Fall Term Accomplishments
The new bike shop is up and running. Eric and Paul (a community volunteer) did most of the painting on Community Service Day. The bike fixing group has already begun using the space and the tools. They can open the shop or get it opened any time they want to use it. We are in the market for a bike mechanic to lead a class afterschool for an hour once a week so that those who don't already know how to fix bikes can learn. It's a paid position.
The new culinary classes are churning out two meals a day, following the new healthy nutrition guidelines the state requires. We miss the rich foods of yesteryear, but the students are getting good at creating savory dishes that are also good for us. The professional baking class is torturing us with amazing aromas every Tuesday and Thursday afternoon. Sometimes if they have leftovers they share with admin.
We just got word of a small grant to help us out with a happy math crisis: students were crowding in the high level math courses. We still need to take our time with students in the fundamentals and Algebra 1 courses, where a lot of kids get stuck. But once they master those topics, they race right through the higher levels, and we had an overload of students in Algebra 2, Geometry, and college math. Thanks to the grant, we now have an extra section of higher math at a new time. Hurray!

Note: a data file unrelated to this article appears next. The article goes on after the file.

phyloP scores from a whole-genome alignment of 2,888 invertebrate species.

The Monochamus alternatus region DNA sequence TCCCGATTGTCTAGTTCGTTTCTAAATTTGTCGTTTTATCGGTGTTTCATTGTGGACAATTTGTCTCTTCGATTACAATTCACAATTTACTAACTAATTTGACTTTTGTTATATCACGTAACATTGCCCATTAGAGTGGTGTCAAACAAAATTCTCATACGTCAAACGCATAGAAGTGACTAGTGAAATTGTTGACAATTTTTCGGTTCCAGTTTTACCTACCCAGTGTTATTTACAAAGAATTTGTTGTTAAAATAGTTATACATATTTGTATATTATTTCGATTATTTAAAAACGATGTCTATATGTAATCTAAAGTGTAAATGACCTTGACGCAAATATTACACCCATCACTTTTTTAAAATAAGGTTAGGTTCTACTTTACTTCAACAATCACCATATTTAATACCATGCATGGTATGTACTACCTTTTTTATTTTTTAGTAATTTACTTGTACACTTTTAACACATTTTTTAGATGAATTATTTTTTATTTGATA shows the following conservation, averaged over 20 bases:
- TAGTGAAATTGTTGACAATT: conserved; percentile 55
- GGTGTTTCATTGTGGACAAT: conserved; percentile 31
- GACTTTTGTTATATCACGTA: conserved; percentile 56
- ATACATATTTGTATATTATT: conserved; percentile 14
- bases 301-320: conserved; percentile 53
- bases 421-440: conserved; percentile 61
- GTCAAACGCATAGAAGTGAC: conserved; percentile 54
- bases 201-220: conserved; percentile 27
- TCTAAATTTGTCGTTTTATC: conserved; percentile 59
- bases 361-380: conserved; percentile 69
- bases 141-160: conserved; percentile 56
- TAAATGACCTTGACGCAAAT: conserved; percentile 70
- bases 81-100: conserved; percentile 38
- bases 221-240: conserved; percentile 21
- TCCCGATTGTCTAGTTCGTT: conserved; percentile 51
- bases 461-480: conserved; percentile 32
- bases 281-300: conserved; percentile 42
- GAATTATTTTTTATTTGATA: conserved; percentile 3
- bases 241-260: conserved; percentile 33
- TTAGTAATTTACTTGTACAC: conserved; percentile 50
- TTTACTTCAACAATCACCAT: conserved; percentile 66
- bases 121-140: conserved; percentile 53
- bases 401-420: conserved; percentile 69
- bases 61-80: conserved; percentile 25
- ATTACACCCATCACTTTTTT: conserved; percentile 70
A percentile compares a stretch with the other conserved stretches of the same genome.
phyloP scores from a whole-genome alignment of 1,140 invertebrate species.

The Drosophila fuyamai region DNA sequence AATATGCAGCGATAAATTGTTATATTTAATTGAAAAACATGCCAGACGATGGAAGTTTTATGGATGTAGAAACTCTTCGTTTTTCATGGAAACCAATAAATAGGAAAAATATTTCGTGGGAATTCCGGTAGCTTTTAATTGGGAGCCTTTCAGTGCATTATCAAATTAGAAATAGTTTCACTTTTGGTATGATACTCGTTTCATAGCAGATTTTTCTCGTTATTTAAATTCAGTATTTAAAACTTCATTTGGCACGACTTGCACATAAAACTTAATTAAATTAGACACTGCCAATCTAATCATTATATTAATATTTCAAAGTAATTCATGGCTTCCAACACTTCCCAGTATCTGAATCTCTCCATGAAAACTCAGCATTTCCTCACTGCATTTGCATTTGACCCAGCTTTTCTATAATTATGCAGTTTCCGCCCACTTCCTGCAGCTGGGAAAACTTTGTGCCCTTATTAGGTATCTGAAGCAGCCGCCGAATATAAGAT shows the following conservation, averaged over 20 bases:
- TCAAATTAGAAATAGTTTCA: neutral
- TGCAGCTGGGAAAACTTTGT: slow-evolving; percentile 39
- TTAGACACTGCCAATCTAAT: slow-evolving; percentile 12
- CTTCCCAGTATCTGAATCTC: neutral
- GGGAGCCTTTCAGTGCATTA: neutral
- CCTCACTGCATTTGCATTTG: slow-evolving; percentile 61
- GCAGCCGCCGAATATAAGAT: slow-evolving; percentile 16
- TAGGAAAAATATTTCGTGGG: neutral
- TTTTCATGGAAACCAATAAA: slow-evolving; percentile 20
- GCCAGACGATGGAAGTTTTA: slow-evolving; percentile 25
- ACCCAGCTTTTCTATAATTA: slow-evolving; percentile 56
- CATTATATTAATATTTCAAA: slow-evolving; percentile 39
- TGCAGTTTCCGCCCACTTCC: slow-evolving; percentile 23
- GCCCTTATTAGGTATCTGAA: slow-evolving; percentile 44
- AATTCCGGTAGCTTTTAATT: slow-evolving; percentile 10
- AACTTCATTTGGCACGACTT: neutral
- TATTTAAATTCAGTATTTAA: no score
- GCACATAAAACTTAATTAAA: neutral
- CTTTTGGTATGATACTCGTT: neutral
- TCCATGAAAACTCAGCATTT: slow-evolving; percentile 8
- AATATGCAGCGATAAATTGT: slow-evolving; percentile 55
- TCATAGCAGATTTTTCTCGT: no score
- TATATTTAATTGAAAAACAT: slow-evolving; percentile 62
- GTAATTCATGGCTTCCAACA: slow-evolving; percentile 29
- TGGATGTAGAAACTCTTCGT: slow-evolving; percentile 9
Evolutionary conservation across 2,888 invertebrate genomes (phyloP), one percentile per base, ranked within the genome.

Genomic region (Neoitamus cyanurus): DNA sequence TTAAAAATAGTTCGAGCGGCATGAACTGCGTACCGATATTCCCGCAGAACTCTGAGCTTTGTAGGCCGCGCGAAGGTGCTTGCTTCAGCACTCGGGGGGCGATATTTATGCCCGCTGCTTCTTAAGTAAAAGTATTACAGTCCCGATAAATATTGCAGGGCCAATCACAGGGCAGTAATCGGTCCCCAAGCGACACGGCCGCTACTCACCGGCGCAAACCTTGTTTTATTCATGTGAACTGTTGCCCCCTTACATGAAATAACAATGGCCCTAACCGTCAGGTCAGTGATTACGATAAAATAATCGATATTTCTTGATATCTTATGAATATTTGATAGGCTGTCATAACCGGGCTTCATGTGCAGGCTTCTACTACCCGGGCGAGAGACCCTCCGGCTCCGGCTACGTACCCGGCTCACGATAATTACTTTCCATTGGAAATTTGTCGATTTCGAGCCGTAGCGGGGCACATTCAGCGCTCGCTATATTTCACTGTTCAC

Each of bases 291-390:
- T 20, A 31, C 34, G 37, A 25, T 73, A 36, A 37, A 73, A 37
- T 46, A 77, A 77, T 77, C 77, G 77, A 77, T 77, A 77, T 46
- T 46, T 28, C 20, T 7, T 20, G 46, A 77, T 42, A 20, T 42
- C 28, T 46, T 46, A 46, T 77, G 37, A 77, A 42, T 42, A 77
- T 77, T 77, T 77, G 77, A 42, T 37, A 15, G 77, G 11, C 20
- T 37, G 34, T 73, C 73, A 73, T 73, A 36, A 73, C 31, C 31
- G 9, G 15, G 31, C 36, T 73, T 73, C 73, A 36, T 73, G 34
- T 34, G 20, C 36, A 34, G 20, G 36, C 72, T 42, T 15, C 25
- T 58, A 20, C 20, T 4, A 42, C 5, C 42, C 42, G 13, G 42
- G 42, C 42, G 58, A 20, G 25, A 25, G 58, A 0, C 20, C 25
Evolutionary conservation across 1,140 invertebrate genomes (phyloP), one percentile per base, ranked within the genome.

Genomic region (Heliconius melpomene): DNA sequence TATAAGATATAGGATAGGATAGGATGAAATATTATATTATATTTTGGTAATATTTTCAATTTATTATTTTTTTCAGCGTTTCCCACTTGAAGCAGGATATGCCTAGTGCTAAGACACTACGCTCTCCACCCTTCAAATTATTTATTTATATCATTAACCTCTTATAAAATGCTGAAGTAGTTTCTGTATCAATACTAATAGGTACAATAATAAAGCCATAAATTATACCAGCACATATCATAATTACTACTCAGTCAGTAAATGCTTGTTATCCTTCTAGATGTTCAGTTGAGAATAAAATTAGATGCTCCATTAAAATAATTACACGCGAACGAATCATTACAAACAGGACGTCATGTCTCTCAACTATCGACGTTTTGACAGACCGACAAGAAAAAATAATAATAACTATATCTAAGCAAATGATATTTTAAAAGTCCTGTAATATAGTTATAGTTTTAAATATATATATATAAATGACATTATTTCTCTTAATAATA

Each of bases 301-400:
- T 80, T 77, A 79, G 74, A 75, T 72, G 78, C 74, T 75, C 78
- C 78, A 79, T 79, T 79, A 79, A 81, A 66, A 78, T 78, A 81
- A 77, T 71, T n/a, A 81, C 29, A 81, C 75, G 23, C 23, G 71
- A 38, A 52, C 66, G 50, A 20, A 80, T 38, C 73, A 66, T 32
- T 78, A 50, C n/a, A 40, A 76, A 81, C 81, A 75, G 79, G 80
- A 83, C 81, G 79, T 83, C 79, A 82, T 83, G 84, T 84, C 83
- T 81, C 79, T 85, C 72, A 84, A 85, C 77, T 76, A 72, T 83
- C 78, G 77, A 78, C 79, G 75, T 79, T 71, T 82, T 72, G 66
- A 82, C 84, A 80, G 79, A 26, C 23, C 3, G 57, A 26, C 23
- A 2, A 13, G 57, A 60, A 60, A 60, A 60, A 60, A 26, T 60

On Community Service Day, hard working crews won friends at 9 sites. Sites included YaPoAh Terrace, FOOD for Lane County, the Youth Farm, Walama Restoration, the REACH Center, Ridgeline Montessori School, Tree House Daycare, Friends of Trees, and HIV Alliance.
We completed our charter renewal review. This is our 10th year of operation. We assembled evidence to demonstrate to our sponsoring district, Eugene 4J, that we are making good use of the public funds that support us. We expect an answer from them sometime this spring.
Special thanks to the team from the University of Oregon that conducted an evaluation of our program, focusing on the non-test outcomes of interest to any community. They conducted surveys of staff and students, convened focus group discussions, and examined data about academic progress, credit accrual, and attendance. They found that students feel very connected with NCS, value what they learn and how they are treated here, and make better than average progress in collecting credits toward graduation. Their recommendations included exploring more deeply the things that we do that create the strong connection, especially for students who did not feel connected to school before coming to NCS.